When Russian antivirus company Dr.Web discovered a botnet running on over 600,000 Mac OS X computers, it sparked attention even among those not normally interested in computer security. The scope of the infection, along with criticism of Apple’s response, offered another example of a persistent problem. Because they’re profitable, relatively easy to create, and only intermittently targeted by law enforcement, botnets have increased in size and sophistication. That demands constant vigilance from researchers, who are always looking to disrupt and shutdown emerging threats.

Recent weeks have been flush with botnet takedowns, showing two different approaches to the problem. Microsoft launched a legal strike against the Zeus botnet, accompanying US Marshals who seized servers in Pennsylvania and Illinois. Just days earlier, another botnet had fallen thanks to a tactic that required no legal intervention and no seizures — “sinkholing.” Using this strategy, a team of researchers from the CrowdStrike Intelligence Team, Kaspersky Lab, the Honeynet Project, and Dell SecureWorks commandeered the Kelihos.B botnet. Last September they’d done the same with the original Kelihos network, estimated at around 40,000 computers, only to see a new variant emerge with almost 140,000 infected IP addresses, with that number still creeping up.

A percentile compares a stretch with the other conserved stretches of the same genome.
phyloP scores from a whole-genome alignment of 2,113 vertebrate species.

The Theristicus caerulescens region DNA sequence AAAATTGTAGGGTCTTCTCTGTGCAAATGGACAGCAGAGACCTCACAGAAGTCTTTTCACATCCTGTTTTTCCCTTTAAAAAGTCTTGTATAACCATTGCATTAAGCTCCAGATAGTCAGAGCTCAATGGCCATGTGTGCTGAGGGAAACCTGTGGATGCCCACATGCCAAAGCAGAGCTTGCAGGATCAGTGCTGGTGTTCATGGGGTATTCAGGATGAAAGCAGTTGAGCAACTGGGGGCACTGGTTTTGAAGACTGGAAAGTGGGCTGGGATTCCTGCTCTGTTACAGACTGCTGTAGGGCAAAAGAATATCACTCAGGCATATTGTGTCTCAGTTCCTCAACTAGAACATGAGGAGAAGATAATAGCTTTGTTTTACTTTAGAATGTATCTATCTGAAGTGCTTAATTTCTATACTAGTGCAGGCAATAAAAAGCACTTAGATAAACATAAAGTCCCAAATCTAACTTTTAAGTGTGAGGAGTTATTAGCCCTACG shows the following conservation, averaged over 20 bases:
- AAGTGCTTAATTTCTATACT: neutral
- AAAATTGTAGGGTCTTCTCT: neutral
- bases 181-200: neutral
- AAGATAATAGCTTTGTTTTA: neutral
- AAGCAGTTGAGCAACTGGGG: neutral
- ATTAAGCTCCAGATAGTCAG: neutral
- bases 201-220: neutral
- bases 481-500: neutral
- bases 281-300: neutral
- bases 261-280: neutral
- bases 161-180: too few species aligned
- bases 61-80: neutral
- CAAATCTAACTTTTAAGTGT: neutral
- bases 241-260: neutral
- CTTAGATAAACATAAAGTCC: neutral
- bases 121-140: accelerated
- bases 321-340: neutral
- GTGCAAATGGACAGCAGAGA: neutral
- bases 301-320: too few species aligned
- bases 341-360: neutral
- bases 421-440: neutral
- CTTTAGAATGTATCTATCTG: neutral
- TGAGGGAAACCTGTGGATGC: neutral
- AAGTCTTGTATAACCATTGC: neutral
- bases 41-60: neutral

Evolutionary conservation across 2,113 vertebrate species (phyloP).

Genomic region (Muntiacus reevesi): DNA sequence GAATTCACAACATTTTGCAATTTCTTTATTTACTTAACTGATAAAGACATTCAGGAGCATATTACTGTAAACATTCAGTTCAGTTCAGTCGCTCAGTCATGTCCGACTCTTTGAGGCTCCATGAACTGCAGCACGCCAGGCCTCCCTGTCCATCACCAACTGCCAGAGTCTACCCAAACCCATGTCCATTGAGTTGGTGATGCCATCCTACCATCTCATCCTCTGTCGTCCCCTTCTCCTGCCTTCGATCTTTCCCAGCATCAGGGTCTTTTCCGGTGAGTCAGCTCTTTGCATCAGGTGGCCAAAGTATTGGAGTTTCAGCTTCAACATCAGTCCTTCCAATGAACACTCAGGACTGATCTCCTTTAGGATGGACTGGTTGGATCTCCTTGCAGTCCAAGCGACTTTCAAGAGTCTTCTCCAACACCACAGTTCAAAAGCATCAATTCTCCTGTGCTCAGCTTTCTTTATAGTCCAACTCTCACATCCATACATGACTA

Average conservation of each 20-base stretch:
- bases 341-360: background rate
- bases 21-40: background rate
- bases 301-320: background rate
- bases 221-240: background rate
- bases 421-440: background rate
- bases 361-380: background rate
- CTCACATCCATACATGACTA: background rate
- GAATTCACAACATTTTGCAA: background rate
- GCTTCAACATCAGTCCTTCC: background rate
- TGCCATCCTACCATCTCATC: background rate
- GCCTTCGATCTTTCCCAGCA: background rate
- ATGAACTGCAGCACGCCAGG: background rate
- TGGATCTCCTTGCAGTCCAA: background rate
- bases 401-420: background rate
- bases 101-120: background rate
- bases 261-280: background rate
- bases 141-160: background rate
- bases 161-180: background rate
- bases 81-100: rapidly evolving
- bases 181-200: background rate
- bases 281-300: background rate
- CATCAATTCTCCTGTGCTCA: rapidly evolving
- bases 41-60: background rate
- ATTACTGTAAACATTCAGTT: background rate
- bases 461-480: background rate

This second takedown illustrates several things about the battle against botnets, including the tenacity of their creators and the diligence of researchers fighting them. To get an inside look at the ongoing struggle, we talked to two members of the CrowdStrike Intelligence Team, director of intelligence Adam Meyers and senior research scientist Tillmann Werner, who also helped sinkhole the first Kelihos.